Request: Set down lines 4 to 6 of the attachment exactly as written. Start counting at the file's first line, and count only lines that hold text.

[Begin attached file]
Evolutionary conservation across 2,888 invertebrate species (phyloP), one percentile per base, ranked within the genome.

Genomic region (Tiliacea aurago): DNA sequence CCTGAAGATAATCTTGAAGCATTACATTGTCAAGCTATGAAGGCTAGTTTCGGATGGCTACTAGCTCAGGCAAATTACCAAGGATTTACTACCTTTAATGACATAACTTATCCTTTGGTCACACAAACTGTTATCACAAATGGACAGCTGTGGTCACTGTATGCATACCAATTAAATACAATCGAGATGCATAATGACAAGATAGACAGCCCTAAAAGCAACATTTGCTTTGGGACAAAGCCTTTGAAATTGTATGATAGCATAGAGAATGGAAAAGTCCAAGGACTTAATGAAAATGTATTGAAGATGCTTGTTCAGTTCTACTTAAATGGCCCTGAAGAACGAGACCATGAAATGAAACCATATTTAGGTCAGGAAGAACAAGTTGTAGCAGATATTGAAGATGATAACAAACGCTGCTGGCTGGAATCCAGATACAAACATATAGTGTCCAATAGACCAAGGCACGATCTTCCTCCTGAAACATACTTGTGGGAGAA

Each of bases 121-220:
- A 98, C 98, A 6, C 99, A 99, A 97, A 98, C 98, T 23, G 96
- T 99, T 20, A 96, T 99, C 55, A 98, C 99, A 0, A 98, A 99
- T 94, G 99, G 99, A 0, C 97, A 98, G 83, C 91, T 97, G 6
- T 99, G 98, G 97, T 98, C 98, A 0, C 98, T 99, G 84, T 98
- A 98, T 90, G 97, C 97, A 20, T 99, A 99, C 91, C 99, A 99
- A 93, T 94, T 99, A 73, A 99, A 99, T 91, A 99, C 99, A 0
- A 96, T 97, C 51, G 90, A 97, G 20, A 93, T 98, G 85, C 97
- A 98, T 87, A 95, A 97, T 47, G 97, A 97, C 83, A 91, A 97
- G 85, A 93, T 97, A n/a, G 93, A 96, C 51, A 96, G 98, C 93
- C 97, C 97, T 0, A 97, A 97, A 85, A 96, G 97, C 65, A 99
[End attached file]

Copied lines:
- A 98, C 98, A 6, C 99, A 99, A 97, A 98, C 98, T 23, G 96
- T 99, T 20, A 96, T 99, C 55, A 98, C 99, A 0, A 98, A 99
- T 94, G 99, G 99, A 0, C 97, A 98, G 83, C 91, T 97, G 6